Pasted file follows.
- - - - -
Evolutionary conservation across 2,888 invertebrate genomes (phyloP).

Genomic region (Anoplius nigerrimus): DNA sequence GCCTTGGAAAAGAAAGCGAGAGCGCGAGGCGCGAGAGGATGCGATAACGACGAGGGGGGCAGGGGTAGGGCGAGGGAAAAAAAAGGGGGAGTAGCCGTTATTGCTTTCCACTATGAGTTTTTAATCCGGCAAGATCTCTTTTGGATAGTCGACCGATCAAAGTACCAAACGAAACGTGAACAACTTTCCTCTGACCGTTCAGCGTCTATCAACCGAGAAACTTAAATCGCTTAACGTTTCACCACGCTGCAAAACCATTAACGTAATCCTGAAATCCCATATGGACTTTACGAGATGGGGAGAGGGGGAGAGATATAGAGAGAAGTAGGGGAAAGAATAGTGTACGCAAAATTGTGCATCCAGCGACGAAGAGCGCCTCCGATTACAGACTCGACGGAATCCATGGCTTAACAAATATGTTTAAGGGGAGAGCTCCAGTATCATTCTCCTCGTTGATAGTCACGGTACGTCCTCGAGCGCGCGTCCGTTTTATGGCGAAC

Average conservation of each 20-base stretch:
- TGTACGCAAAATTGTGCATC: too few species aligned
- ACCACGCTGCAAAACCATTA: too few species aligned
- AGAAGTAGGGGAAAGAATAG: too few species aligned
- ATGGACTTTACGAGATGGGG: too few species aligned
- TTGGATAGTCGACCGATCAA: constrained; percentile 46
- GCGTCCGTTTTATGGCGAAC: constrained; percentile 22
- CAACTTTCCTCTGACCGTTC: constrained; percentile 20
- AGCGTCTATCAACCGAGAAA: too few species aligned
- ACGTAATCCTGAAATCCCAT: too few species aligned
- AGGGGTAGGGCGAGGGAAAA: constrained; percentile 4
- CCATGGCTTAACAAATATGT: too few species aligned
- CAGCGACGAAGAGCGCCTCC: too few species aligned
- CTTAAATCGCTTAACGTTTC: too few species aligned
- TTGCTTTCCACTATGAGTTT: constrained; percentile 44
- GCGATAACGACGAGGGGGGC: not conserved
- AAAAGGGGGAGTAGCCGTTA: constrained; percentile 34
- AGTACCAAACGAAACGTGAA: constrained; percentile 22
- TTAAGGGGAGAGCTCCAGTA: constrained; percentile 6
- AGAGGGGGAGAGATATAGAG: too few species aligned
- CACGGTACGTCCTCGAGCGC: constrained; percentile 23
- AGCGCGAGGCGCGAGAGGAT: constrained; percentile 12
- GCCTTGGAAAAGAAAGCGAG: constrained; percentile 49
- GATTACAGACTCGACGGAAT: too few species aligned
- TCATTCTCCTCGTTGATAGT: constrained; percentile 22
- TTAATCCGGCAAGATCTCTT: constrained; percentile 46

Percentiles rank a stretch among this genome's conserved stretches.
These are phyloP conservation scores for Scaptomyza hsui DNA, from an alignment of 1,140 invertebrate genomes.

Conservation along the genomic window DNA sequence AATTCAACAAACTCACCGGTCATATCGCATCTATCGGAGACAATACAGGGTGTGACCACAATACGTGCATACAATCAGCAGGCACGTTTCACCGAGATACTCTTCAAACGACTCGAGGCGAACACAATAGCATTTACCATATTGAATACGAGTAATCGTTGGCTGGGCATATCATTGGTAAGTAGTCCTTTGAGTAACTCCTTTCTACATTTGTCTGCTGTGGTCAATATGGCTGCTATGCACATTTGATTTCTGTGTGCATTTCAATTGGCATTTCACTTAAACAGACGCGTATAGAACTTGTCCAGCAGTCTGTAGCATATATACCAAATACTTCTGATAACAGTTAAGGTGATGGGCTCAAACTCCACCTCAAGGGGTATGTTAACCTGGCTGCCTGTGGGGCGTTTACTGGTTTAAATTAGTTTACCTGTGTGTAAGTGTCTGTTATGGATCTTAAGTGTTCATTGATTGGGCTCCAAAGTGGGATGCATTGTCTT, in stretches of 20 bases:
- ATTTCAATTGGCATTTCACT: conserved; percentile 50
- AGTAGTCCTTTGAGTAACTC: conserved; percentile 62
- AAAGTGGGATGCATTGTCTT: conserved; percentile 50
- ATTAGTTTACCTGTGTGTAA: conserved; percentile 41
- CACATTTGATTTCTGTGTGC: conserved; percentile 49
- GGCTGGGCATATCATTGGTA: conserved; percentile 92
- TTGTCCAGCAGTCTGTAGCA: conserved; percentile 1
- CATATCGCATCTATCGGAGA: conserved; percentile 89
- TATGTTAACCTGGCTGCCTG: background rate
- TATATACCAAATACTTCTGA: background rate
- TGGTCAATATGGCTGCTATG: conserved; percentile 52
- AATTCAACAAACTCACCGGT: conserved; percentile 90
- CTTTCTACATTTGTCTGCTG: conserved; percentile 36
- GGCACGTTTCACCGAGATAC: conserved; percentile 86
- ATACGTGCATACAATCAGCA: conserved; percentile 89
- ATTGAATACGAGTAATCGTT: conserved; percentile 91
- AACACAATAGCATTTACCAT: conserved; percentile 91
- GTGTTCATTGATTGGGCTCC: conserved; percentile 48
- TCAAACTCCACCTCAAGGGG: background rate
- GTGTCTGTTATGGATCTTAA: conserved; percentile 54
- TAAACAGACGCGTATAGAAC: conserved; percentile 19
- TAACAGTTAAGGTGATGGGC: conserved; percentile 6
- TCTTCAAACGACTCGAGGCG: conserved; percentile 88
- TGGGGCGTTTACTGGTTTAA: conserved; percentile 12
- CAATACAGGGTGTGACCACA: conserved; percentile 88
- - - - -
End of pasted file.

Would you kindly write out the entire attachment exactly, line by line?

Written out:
Evolutionary conservation across 2,888 invertebrate genomes (phyloP).

Genomic region (Anoplius nigerrimus): DNA sequence GCCTTGGAAAAGAAAGCGAGAGCGCGAGGCGCGAGAGGATGCGATAACGACGAGGGGGGCAGGGGTAGGGCGAGGGAAAAAAAAGGGGGAGTAGCCGTTATTGCTTTCCACTATGAGTTTTTAATCCGGCAAGATCTCTTTTGGATAGTCGACCGATCAAAGTACCAAACGAAACGTGAACAACTTTCCTCTGACCGTTCAGCGTCTATCAACCGAGAAACTTAAATCGCTTAACGTTTCACCACGCTGCAAAACCATTAACGTAATCCTGAAATCCCATATGGACTTTACGAGATGGGGAGAGGGGGAGAGATATAGAGAGAAGTAGGGGAAAGAATAGTGTACGCAAAATTGTGCATCCAGCGACGAAGAGCGCCTCCGATTACAGACTCGACGGAATCCATGGCTTAACAAATATGTTTAAGGGGAGAGCTCCAGTATCATTCTCCTCGTTGATAGTCACGGTACGTCCTCGAGCGCGCGTCCGTTTTATGGCGAAC

Average conservation of each 20-base stretch:
- TGTACGCAAAATTGTGCATC: too few species aligned
- ACCACGCTGCAAAACCATTA: too few species aligned
- AGAAGTAGGGGAAAGAATAG: too few species aligned
- ATGGACTTTACGAGATGGGG: too few species aligned
- TTGGATAGTCGACCGATCAA: constrained; percentile 46
- GCGTCCGTTTTATGGCGAAC: constrained; percentile 22
- CAACTTTCCTCTGACCGTTC: constrained; percentile 20
- AGCGTCTATCAACCGAGAAA: too few species aligned
- ACGTAATCCTGAAATCCCAT: too few species aligned
- AGGGGTAGGGCGAGGGAAAA: constrained; percentile 4
- CCATGGCTTAACAAATATGT: too few species aligned
- CAGCGACGAAGAGCGCCTCC: too few species aligned
- CTTAAATCGCTTAACGTTTC: too few species aligned
- TTGCTTTCCACTATGAGTTT: constrained; percentile 44
- GCGATAACGACGAGGGGGGC: not conserved
- AAAAGGGGGAGTAGCCGTTA: constrained; percentile 34
- AGTACCAAACGAAACGTGAA: constrained; percentile 22
- TTAAGGGGAGAGCTCCAGTA: constrained; percentile 6
- AGAGGGGGAGAGATATAGAG: too few species aligned
- CACGGTACGTCCTCGAGCGC: constrained; percentile 23
- AGCGCGAGGCGCGAGAGGAT: constrained; percentile 12
- GCCTTGGAAAAGAAAGCGAG: constrained; percentile 49
- GATTACAGACTCGACGGAAT: too few species aligned
- TCATTCTCCTCGTTGATAGT: constrained; percentile 22
- TTAATCCGGCAAGATCTCTT: constrained; percentile 46

Percentiles rank a stretch among this genome's conserved stretches.
These are phyloP conservation scores for Scaptomyza hsui DNA, from an alignment of 1,140 invertebrate genomes.

Conservation along the genomic window DNA sequence AATTCAACAAACTCACCGGTCATATCGCATCTATCGGAGACAATACAGGGTGTGACCACAATACGTGCATACAATCAGCAGGCACGTTTCACCGAGATACTCTTCAAACGACTCGAGGCGAACACAATAGCATTTACCATATTGAATACGAGTAATCGTTGGCTGGGCATATCATTGGTAAGTAGTCCTTTGAGTAACTCCTTTCTACATTTGTCTGCTGTGGTCAATATGGCTGCTATGCACATTTGATTTCTGTGTGCATTTCAATTGGCATTTCACTTAAACAGACGCGTATAGAACTTGTCCAGCAGTCTGTAGCATATATACCAAATACTTCTGATAACAGTTAAGGTGATGGGCTCAAACTCCACCTCAAGGGGTATGTTAACCTGGCTGCCTGTGGGGCGTTTACTGGTTTAAATTAGTTTACCTGTGTGTAAGTGTCTGTTATGGATCTTAAGTGTTCATTGATTGGGCTCCAAAGTGGGATGCATTGTCTT, in stretches of 20 bases:
- ATTTCAATTGGCATTTCACT: conserved; percentile 50
- AGTAGTCCTTTGAGTAACTC: conserved; percentile 62
- AAAGTGGGATGCATTGTCTT: conserved; percentile 50
- ATTAGTTTACCTGTGTGTAA: conserved; percentile 41
- CACATTTGATTTCTGTGTGC: conserved; percentile 49
- GGCTGGGCATATCATTGGTA: conserved; percentile 92
- TTGTCCAGCAGTCTGTAGCA: conserved; percentile 1
- CATATCGCATCTATCGGAGA: conserved; percentile 89
- TATGTTAACCTGGCTGCCTG: background rate
- TATATACCAAATACTTCTGA: background rate
- TGGTCAATATGGCTGCTATG: conserved; percentile 52
- AATTCAACAAACTCACCGGT: conserved; percentile 90
- CTTTCTACATTTGTCTGCTG: conserved; percentile 36
- GGCACGTTTCACCGAGATAC: conserved; percentile 86
- ATACGTGCATACAATCAGCA: conserved; percentile 89
- ATTGAATACGAGTAATCGTT: conserved; percentile 91
- AACACAATAGCATTTACCAT: conserved; percentile 91
- GTGTTCATTGATTGGGCTCC: conserved; percentile 48
- TCAAACTCCACCTCAAGGGG: background rate
- GTGTCTGTTATGGATCTTAA: conserved; percentile 54
- TAAACAGACGCGTATAGAAC: conserved; percentile 19
- TAACAGTTAAGGTGATGGGC: conserved; percentile 6
- TCTTCAAACGACTCGAGGCG: conserved; percentile 88
- TGGGGCGTTTACTGGTTTAA: conserved; percentile 12
- CAATACAGGGTGTGACCACA: conserved; percentile 88